Premature Labor And Delivery Biology Essay

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Premature labor and delivery is an important public health problem as it represents a major and often preventable cause of morbidity and mortality in newborns. Prematurity, often associated with permanent neurodevelopmental disability, occurs when a baby is born before the 37th week of gestation. As a consequence, the immature newborn may require long-term neonatal intensive care at a substantial emotional and financial cost to families and hospitals. According to the European Perinatal Health Report, preterm birth rates varied widely among European countries and ranged from 5.5 to 11.4%, meaning that about half a million babies are born prematurely in Europe every year (Euro-Peristat Project, 2004). The highest percentage of preterm births was registered in Austria (11.4%), followed by Germany (8.9%) and was lowest in Ireland (5.5%) and Lithuania (5.3%). The variation in very preterm births, before 32 weeks of gestation, was less pronounced, and rates for most countries fell within a range of 0.9 to 1.1%. Some of the variation between countries may be due to differences in the way that gestation is determined. According to a previous study, about 85% of infant mortality is accounted for by preterm labor (Maul et al., 2003).

One of the major challenges faced by obstetricians is a proper diagnosis of labor which could be especially useful in the prediction of labor for patients at high risk for premature delivery. To date there is no accurate and objective method available for MMG to predict the onset of labor or to distinguish between false and true labors (Arulkumaran et al., 1991; Garfield et al., 2001; Iams, 2003; Peaceman et al.,1997; Rabotti et al., 2010a). The objective assessment of uterine activity could also significantly contribute to the timely recognition of eventual complications. A high percentage of preterm births are the result of either (i) induced delivery or delivery by Caesarean section, also called C-section1, (ii) spontaneous preterm labor with intact membranes or (iii) preterm premature rupture of the membranes. Common reasons for these types of deliveries are the intrauterine growth restriction (IUGR) or hypertensive disorders of pregnancy, i.e., pre-eclampsia and eclampsia (Goldenberg et al., 2008). IUGR refers to the poor growth of a fetus while still in the mother's uterus. Pre-eclampsia is a medical condition characterized by pregnancy-induced hypertension in the mother accompanied by proteinuria (an excess of serum proteins in the urine). Eclampsia, usually occurring in a patient who already developed pre-eclampsia, is an acute life threatening complication of the pregnancy characterized by the appearance of tonic-clonic seizures.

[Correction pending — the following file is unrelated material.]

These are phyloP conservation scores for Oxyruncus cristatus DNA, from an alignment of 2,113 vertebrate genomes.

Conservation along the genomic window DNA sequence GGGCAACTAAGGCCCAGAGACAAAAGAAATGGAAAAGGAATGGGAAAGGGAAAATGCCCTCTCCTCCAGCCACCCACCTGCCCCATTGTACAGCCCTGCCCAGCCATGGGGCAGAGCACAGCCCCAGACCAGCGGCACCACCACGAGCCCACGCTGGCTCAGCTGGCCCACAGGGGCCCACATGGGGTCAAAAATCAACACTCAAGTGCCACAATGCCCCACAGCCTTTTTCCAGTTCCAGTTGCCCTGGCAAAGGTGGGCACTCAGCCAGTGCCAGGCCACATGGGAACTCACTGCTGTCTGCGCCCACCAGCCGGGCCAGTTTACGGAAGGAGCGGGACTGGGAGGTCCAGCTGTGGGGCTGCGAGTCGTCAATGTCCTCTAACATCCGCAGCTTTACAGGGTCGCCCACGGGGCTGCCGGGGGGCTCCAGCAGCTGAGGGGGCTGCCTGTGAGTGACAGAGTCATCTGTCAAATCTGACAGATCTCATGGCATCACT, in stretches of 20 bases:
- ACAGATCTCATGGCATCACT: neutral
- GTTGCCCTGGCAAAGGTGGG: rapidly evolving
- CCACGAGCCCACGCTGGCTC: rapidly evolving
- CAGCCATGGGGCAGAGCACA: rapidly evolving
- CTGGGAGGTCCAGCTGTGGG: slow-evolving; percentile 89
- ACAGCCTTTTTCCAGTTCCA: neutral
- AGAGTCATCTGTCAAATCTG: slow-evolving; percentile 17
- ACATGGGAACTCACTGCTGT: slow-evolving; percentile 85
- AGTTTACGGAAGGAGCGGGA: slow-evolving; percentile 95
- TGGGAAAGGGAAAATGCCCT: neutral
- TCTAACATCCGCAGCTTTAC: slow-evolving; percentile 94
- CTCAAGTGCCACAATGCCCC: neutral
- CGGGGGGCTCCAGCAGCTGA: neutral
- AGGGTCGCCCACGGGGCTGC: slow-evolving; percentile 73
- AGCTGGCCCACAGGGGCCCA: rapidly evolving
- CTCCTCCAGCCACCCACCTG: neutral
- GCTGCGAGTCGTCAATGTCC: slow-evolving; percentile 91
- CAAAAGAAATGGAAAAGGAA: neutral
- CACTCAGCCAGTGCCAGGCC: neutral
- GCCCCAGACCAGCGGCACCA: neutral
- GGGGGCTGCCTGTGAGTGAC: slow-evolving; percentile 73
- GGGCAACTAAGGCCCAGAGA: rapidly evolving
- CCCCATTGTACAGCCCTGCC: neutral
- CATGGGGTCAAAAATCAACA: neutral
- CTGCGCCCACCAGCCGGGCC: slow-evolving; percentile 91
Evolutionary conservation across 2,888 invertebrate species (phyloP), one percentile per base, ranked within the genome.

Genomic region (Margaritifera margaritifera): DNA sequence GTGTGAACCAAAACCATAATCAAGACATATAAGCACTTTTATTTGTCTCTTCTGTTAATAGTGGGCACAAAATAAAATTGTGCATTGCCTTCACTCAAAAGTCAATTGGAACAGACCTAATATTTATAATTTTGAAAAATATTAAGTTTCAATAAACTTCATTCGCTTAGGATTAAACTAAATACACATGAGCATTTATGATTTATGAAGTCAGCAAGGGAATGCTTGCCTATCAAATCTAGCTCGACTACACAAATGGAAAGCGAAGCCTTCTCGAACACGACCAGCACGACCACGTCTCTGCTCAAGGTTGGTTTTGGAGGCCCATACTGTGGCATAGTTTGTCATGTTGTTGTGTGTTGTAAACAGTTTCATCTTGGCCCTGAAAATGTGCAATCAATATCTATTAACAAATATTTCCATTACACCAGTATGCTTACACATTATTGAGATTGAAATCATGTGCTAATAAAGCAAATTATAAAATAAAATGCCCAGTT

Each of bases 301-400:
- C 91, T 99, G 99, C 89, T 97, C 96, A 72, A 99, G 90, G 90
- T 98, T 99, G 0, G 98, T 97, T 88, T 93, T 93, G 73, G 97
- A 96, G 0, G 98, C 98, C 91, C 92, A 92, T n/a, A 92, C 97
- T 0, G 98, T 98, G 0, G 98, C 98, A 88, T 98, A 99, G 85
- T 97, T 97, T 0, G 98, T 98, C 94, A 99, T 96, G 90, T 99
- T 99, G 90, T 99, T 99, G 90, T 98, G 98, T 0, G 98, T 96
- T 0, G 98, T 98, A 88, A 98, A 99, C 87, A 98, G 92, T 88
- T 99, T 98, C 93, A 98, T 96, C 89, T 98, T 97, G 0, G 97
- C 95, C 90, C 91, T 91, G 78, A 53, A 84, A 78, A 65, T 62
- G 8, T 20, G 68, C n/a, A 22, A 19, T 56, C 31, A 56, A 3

At present, little is know about the pathogenesis of preterm labor. It is speculated that preterm labor might be the result of either an early idiopathic activation of the normal labor process or the result of pathological insults (Goldenberg et al., 2008; Leman et al., 1999; Maner et al., 2003). To reduce the incidence of preterm delivery, current obstetric interventions focus on inhibiting premature contractions by the administration of tocolytic agents, which temporarily delay the delivery. However, tocolytic therapy involving agents to control the contractibility of the myometrium, e.g. magnesium sulfate and others, is expensive and exposes the patient to unnecessary risks. Therefore, most physicians rely on cervical change before initiating this therapy. In a recent study the use of tocolytic agents is questioned, as their administration fails to demonstrate improvements in neonatal outcome (Kenyon and Peebles, 2011). Instead, the progesterone has been suggested as a future therapeutic candidate to reduce the risk of early birth (Fonseca et al., 2007; Kenyon and Peebles, 2011). However, there is a lack of studies to demonstrate a long-term reduction in neonatal morbidity and mortality from administration of progesterone.

In a review conducted by Garfield and colleagues studies showed that the uterus (myometrium) and cervix pass through a conditioning step in preparation for labor. This step consists of changes in the electrical properties that make muscles more excitable and responsive to produce forceful coordinated contractions (Garfield et al., 2001). At a certain point this process becomes irreversible and delivery cannot be delayed for more than a few days even with tocolytic agents (Garfield et al., 2001). Preterm labor management is of an even greater concern. Early treatment may result in more effective suppression of preterm labor. This often leads to unnecessary treatment and hospitalization of patients who are not in true preterm labor. Accurate diagnosis of preterm labor is only possible through cervical changes such as dilation or effacement. However, even noticeable dynamic cervical change may not be an accurate indicator of true labor, because a high percentage of women with established cervical change do not deliver pre-term when not treated with tocolytics (Cox et al., 1990; Maner et al., 2006). In addition, hospital admissions during false labor are associated with considerably high costs.